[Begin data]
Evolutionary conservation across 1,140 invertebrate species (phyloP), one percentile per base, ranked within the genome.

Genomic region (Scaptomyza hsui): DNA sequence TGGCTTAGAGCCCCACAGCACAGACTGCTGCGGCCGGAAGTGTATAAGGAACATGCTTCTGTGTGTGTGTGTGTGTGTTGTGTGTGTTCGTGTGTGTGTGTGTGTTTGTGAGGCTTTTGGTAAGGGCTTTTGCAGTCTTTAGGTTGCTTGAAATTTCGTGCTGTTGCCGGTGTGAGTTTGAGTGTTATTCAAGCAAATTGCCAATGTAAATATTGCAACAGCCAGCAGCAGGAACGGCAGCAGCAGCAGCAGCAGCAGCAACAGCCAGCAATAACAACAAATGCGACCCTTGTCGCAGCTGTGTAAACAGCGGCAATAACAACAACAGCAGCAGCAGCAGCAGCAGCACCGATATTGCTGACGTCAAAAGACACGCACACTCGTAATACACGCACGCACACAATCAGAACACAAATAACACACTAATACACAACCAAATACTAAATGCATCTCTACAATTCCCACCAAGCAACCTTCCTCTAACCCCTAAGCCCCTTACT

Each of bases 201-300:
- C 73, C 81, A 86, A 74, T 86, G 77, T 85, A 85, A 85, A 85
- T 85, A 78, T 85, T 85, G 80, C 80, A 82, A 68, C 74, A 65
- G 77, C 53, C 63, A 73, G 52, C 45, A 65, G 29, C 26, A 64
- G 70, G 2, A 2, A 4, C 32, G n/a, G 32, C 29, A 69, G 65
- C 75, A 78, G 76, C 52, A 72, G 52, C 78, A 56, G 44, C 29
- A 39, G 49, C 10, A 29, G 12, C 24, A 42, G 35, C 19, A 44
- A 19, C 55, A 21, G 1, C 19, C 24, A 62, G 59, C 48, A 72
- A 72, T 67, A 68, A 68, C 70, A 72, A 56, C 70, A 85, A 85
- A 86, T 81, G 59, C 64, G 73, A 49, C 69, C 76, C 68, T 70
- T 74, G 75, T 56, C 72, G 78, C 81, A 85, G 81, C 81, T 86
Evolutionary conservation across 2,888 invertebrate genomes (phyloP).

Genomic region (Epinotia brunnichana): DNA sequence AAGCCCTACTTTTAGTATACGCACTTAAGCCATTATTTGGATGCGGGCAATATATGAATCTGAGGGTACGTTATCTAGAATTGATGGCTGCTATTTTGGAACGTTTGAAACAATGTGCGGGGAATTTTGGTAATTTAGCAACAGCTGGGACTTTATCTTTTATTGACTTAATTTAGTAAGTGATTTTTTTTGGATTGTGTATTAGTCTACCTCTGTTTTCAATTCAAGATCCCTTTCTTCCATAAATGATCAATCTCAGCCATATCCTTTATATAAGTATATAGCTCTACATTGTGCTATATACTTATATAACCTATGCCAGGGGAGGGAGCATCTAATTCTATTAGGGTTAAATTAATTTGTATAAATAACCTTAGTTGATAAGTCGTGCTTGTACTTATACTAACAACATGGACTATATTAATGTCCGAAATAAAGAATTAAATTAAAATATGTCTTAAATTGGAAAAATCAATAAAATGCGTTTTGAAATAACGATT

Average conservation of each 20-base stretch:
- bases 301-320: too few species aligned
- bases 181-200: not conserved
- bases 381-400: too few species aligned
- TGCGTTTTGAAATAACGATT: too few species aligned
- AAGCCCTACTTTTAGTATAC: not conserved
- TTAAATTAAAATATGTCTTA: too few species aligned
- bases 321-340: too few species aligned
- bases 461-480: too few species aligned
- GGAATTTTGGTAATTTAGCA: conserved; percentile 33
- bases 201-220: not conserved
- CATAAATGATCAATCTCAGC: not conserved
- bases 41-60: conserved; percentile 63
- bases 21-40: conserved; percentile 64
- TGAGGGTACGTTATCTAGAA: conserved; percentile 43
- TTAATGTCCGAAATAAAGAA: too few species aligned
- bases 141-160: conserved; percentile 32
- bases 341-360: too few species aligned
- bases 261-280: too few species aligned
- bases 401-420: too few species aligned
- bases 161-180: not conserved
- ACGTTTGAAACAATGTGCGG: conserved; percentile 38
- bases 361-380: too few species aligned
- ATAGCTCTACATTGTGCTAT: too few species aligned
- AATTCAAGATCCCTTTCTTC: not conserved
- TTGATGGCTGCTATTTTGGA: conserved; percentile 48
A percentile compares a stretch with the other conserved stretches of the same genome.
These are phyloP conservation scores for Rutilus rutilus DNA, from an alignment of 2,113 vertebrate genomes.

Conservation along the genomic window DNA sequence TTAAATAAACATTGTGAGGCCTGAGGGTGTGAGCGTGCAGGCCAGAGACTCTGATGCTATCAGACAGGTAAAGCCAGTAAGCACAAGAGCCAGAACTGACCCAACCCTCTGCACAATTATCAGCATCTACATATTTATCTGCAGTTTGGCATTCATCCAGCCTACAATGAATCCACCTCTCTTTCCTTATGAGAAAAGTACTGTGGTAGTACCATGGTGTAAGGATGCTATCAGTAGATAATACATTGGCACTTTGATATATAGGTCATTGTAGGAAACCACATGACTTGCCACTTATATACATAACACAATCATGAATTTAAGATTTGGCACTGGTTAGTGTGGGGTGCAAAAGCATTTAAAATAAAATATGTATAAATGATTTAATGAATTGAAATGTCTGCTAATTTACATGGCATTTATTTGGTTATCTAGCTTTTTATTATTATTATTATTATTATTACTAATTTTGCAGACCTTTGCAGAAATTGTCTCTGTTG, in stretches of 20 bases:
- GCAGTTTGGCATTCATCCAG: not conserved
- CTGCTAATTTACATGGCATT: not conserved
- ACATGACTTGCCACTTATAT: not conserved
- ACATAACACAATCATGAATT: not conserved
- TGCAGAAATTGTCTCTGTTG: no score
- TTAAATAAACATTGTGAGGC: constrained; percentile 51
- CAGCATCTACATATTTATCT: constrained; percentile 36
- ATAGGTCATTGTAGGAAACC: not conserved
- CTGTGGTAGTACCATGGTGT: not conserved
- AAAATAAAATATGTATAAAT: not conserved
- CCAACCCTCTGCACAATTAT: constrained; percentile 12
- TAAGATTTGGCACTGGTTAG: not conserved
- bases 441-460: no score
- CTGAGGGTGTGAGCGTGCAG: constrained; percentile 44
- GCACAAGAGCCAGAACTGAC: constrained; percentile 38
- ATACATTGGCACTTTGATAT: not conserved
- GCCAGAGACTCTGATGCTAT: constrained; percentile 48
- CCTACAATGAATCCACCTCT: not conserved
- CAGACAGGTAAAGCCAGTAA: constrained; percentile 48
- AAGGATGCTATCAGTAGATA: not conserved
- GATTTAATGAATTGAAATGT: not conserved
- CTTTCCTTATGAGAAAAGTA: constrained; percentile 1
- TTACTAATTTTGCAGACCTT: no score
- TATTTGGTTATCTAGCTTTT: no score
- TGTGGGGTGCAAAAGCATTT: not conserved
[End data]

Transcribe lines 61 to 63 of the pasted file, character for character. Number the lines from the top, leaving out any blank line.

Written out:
- GCCAGAGACTCTGATGCTAT: constrained; percentile 48
- CCTACAATGAATCCACCTCT: not conserved
- CAGACAGGTAAAGCCAGTAA: constrained; percentile 48